If you work in an office, you’ve multiple communication methods available to you. Whether it is a telephone, email, an Instant Messaging (IM) application, or face to face. Whatever you have available, knowing when to use each one is a skill worth learning.
The trouble is, that’s easier said than done. A lot depends on your office environment and traditions. I find it helps to answer a few simple questions before taking the leap.
Location! Location! Location!
If the person you want to communicate with is located two desks from you, it can be more effective to just speak to them. If it is urgent, you should say so, and give them some background information in order for them to make an informed decision about whether it is OK to interrupt them. Just because you have interrupted them, doesn’t make it the best time for them. Perhaps start with, “Can you spare me some time to discuss …..”. If they can help, they should be willing to accommodate. If they can’t, you can agree a time when they can.
If they’re not located nearby but in the same office location, you can still adopt this approach. It’s good to get out of your seat and walk around occasionally too. Of course a lot depends on time management. If every time you needed something you walked to the lift and took it to the 10th floor to speak to someone, you’ve questions to ask yourself about your time management.
Things get more complicated still with larger firms. For example I lead a team based in London, but with a manager based in the USA. I deal with individuals on a daily basis spread across different time zones. Getting information from someone who’s still asleep or out for the evening is near impossible. This is where the next question arises.
Everything is urgent, right?
In today’s modern competitive world, corporate environments often see results as the major success factor. This is true in some roles, but mostly it isn’t. Knowing the urgency of the communication, and what you expect someone to do something for you, is key here.
If it really is urgent and the person you want to communicate isn’t free, what then? Could you wait until they are free? Could someone else help who is available? Only if the answer to both these questions is a definitive “No” should you continue.
Even if you think it is urgent, a second opinion can prove invaluable. You may absolutely need some information to make your target of getting a task complete by this Friday, but if you don’t complete it until Monday would the overall project fail? It is rare for deadlines to be definitively set in stone that there isn’t some flexibility. Go and talk to someone.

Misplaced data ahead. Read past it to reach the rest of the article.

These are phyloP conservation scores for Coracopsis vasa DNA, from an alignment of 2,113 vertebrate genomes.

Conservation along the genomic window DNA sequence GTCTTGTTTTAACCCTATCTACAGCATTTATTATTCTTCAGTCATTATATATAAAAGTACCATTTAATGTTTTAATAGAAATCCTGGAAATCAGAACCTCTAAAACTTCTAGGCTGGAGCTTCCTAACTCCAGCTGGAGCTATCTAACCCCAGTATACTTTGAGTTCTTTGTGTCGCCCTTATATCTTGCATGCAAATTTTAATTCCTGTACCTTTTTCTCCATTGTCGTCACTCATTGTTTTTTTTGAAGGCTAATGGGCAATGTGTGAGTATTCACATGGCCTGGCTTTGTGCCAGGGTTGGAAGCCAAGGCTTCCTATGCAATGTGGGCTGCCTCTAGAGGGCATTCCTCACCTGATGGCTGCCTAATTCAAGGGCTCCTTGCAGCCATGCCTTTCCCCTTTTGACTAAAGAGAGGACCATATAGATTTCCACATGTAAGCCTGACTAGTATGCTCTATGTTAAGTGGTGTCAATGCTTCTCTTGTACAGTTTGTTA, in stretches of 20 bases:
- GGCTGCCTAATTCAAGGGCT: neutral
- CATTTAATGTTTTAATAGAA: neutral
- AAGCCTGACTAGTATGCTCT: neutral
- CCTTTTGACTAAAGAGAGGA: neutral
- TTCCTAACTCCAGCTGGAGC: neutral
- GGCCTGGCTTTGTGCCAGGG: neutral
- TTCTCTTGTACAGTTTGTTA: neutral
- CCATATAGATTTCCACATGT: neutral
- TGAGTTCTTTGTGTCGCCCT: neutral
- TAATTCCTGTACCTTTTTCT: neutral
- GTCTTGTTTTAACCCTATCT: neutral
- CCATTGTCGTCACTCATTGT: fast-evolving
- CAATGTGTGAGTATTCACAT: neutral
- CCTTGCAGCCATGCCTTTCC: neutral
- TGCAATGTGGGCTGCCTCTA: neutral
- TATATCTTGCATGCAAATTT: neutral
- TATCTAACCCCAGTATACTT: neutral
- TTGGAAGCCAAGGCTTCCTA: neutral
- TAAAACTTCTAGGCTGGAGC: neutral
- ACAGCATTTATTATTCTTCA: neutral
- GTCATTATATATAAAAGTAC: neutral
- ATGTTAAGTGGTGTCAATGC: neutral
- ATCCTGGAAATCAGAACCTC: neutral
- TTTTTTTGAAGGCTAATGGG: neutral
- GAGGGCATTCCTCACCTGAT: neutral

What’s the objective?
Finally understanding why you need to communicate with them in the first place is important. Ask yourself all the following questions, not just one:
- Is it to get information, or provide it?
- Do you need to communicating with one or multiple people?
- Do you need to share some information live with them (e.g. presentations, demos)?
- Where are they located?
Having the answers to these will help you understand the best communication method.
My Pet Hates
Before I sign off, here are a few of my communication pet hates:
- Don’t email me and a minute later come over and ask me why I haven’t responded. If you need an urgent response, email isn’t the way to go.
- Don’t assume that just because you need to respond to a communication, that everyone else who received it needs to receive your response. If I receive a message sent to 20 people informing me of someone’s promotion (i.e. useful information) I don’t want to receive 19 responses offering personal congratulations to that individual (i.e. not at all useful).
- Don’t substitute an IM application for email. This is perhaps more of a generational issue, but younger folk are used to getting instant responses. It’s the social media effect, but in an office environment it doesn’t always work. IM applications can be useful, but they aren’t an email alternative.
- Companies with more than one IM application. If that is you, don’t spam them all. Think about which one the recipient is likely to use. If you don’t know, use face to face and ask them for next time.
- Don’t use email or instant messaging to have a discussion. Sometimes what starts off as a simple question sent to multiple recipients snowballs into a discussion with an ever increasing recipient list. Stop right there. Organize a meeting or conference call with the key recipients, and agree a way forward.
This post deliberately doesn’t try to tell you to use a specific communication tool. There is no hard and fast rule. It gets you to step back and calculate the most effective tool to meet your objective. Oh and remember, what met your requirements this morning, may not be suitable this afternoon.